Despite his inactivity, Josh Taylor remains the rightful, lineal king of the Jr. welterweight division.

Taylor holds that position with a lot fewer belts than he did last time he stepped in the ring…and given the current state of boxing it’s probably for the better. Extra belts make for incentives to make more interesting fights in the absence of a champion available to defend. It was one incentive for the excellent Regis Prograis-Jose Zepeda match last year.

It’s an incentive Saturday night (Showtime, 9 PM EST) for what could be a hell of a fight for the vacant IBF belt. Between them, there is only one loss in 48 combined stops and both have shown the ability to crack.

According to CompuBox, Subriel Matias and Jeremias Ponce both average over seventy punches per round and both take over 30% of the punches launched by their opponents. High output and leaky defense is rarely a recipe for anything other than good TV.

Let’s get into it. 

Stats and Stakes

Subriel Matias

Age: 30

Titles/Previous Titles: None 

Height: 5’8  

Weight: 139 ¼ lbs.

Stance: Orthodox

Hails from: Fajardo, Puerto Rico

Record: 18-1, 18 KO

Press Rankings: #4 (Ring), #7 (TBRB), #9 (ESPN)

Record in Major Title Fights: 1st Title Opportunity

Last Five Opponents: 90-16-5 (.833)

Notable Outcomes, TBRB/Ring Rated Foes: None

Additional Current/Former Titlists Faced: None 


Jeremias Ponce 

Age: 26

Titles/Previous Titles: None

Height: 5’11 

Weight: 139 ½ lbs.

Stance: Orthodox

Hails from: Buenos Aires, Argentina

Record: 30-0, 20 KO

Press Rankings: Unranked 

Record in Major Title Fights: 1st Title Opportunity 

Last Five Opponents: 104-52-7 (.660)

Notable Outcomes, TBRB/Ring Rated Foes: None

Additional Current/Former Titlists Faced: None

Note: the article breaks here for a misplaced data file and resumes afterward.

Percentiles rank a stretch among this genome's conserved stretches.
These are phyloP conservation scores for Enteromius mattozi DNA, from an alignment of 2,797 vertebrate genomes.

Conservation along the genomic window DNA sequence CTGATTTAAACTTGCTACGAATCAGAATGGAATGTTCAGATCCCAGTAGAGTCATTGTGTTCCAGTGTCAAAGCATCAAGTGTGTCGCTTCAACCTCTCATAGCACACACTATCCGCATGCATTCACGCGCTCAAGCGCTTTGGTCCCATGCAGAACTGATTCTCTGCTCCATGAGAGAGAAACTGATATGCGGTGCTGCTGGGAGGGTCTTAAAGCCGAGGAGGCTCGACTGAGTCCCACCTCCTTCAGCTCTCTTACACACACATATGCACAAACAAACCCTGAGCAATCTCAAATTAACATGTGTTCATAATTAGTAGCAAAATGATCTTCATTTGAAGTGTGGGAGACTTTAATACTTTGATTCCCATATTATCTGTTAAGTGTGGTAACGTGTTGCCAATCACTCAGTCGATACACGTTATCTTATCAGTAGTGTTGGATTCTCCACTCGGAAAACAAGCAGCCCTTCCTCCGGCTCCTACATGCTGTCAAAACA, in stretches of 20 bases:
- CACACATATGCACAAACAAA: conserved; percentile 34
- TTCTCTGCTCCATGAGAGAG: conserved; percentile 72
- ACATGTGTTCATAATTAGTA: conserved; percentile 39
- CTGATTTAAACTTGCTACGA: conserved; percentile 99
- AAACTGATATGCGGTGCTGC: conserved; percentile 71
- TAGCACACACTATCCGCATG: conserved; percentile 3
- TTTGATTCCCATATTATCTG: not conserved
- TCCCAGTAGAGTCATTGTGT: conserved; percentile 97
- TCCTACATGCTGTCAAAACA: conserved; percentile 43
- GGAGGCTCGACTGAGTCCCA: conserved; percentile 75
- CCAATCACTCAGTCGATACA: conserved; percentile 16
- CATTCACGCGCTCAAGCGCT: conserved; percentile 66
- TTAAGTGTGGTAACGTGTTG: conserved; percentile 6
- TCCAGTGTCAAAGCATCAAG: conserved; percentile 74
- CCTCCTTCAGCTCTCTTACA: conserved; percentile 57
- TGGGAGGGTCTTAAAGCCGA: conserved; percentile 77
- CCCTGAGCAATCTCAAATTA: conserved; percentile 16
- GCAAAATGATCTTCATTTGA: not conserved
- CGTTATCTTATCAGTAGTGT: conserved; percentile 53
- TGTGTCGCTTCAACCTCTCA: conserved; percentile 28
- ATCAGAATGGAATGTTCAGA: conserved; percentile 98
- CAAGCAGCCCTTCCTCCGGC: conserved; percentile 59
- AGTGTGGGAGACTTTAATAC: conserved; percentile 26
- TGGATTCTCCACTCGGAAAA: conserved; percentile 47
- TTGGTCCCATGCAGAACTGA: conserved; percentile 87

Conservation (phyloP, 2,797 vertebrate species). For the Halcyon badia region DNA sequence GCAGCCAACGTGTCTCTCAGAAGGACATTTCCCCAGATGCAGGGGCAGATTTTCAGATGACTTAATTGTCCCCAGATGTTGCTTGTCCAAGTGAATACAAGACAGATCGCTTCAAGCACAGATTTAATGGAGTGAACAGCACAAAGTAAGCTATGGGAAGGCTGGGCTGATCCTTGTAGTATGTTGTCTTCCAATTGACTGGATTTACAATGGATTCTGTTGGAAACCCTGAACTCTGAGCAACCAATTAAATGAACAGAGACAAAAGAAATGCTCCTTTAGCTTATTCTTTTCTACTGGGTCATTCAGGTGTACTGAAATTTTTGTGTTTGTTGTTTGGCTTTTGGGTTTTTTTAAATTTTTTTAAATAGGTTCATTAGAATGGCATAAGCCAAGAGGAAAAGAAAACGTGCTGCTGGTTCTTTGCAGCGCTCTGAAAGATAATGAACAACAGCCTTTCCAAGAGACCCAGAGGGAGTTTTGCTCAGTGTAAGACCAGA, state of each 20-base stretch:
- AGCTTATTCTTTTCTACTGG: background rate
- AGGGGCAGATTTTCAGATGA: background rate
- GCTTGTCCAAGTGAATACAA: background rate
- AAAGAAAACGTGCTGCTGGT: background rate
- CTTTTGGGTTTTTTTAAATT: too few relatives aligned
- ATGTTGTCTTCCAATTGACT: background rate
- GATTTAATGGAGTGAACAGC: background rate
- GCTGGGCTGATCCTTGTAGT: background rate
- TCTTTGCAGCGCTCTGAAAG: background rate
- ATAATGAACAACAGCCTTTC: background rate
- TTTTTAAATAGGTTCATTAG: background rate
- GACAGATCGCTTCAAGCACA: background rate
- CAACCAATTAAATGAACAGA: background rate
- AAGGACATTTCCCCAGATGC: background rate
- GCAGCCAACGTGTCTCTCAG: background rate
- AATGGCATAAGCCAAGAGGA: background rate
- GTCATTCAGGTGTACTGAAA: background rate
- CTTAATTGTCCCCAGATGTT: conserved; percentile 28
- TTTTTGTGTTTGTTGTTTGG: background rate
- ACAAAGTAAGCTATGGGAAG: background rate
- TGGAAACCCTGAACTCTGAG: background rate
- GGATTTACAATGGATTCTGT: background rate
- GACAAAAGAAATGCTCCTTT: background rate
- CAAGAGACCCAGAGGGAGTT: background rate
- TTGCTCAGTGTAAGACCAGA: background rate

The Pick: This isn’t a fight between two contenders who cleared a violent path through the top ten to demand a title shot. If fans are looking for resumes, there aren’t deep ones coming into this scrap and those who scratch their heads at sanctioning body rankings can feel as justified as ever here. 

Sanctioning bodies aren’t inherently merit based in how fighters get title shots. We know that. It doesn’t mean that the process doesn’t sometimes work out for fans anyways. This is the sort of fight between two fresh faces whose styles appear to compliment each other perfectly. Resumes are built in real time…and one of them will have a better one because of each other by Sunday.

Matias appears to be a little quicker and more fluid than Ponce. Ponce has longer arms, is at least a couple inches taller, and can offset any speed disadvantage by using his length to work from outside in. Ponce is slightly less active than Matias but it’s still such high volume that being first could be critical in this contest.

Matias is the bigger puncher, has faced a generally better quality of foe, and has shown the ability to adjust and avenge a loss. Matias can be explosive all night with knockouts as early as the first and as late as the ninth. Ponce’s best win is probably Lewis Ritson, a night where he broke down a solid foe and stopped him late. In order to win this weekend, Ponce is going to have to keep chipping away while Matias will be a steady countering danger in exchanges.

The guess here is Matias will appear to be taking more damage as the fight gets past the early rounds as both men slow down. Matias’s better explosiveness should be enough to keep the fight close and eventually undo the efforts of Ponce late. The pick is Matias by late stoppage.      

Rold Picks 2023: 7-0

Cliff Rold is the Managing Editor of BoxingScene, a founding member of the Transnational Boxing Rankings Board, a member of the International Boxing Research Organization, and a member of the Boxing Writers Association of America.  He can be reached at